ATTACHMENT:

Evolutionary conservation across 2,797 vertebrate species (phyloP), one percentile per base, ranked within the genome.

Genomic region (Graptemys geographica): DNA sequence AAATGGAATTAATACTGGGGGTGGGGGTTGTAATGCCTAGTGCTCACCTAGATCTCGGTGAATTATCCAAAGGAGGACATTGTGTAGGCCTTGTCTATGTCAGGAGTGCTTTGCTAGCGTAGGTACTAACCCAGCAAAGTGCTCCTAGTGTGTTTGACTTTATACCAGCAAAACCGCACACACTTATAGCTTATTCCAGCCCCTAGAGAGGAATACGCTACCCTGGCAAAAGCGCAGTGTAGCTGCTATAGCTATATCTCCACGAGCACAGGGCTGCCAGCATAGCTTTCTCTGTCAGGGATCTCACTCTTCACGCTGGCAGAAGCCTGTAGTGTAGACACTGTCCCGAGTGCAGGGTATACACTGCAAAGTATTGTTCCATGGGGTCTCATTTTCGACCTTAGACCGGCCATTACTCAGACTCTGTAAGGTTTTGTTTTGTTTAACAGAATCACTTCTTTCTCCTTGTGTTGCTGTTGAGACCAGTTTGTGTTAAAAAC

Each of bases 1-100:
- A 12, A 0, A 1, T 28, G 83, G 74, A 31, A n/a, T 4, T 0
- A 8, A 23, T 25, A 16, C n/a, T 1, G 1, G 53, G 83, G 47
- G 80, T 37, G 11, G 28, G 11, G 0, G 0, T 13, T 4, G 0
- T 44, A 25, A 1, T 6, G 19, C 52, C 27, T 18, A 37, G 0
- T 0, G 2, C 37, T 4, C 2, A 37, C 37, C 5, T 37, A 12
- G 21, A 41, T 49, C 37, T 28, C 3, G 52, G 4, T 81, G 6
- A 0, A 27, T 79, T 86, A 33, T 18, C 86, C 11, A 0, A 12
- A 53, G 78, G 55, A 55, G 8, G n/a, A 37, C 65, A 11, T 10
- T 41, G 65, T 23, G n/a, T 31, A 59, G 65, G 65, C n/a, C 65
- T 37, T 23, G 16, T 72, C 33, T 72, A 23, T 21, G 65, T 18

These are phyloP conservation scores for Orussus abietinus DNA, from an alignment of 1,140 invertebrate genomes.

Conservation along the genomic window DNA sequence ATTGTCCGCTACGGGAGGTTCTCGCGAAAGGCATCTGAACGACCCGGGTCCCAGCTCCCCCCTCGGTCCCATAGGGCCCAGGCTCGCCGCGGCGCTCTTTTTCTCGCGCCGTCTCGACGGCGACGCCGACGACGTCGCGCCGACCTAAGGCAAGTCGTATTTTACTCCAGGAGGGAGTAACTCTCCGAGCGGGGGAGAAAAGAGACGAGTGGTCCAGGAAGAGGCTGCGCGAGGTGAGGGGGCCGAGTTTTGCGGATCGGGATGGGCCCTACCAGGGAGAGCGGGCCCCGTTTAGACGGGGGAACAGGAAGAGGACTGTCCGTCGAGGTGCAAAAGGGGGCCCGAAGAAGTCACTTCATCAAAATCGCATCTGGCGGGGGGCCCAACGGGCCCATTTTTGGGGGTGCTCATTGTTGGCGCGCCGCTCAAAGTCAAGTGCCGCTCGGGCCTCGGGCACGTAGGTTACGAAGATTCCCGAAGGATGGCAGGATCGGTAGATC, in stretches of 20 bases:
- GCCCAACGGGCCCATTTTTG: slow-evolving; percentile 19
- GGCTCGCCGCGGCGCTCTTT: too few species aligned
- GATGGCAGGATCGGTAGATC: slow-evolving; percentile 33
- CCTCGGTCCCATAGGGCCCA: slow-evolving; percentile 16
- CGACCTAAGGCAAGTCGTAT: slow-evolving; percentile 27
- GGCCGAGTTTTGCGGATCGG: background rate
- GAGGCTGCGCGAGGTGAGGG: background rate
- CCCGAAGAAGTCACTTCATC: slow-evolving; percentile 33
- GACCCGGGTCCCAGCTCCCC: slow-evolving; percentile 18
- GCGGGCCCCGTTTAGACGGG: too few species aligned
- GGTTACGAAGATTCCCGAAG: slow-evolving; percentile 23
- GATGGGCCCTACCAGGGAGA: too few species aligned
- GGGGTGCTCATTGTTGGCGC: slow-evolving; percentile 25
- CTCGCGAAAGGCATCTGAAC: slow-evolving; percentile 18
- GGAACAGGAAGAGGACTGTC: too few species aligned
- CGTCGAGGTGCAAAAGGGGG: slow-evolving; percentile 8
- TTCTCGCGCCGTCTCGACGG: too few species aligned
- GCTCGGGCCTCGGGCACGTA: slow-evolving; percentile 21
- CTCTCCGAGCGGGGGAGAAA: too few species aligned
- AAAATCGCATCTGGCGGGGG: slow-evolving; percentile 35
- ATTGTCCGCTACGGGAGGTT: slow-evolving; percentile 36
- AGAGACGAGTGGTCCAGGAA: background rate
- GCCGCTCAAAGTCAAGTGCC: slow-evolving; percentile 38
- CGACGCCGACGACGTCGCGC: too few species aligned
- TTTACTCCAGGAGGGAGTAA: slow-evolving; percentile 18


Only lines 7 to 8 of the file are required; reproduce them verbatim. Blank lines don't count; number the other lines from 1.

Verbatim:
- T 44, A 25, A 1, T 6, G 19, C 52, C 27, T 18, A 37, G 0
- T 0, G 2, C 37, T 4, C 2, A 37, C 37, C 5, T 37, A 12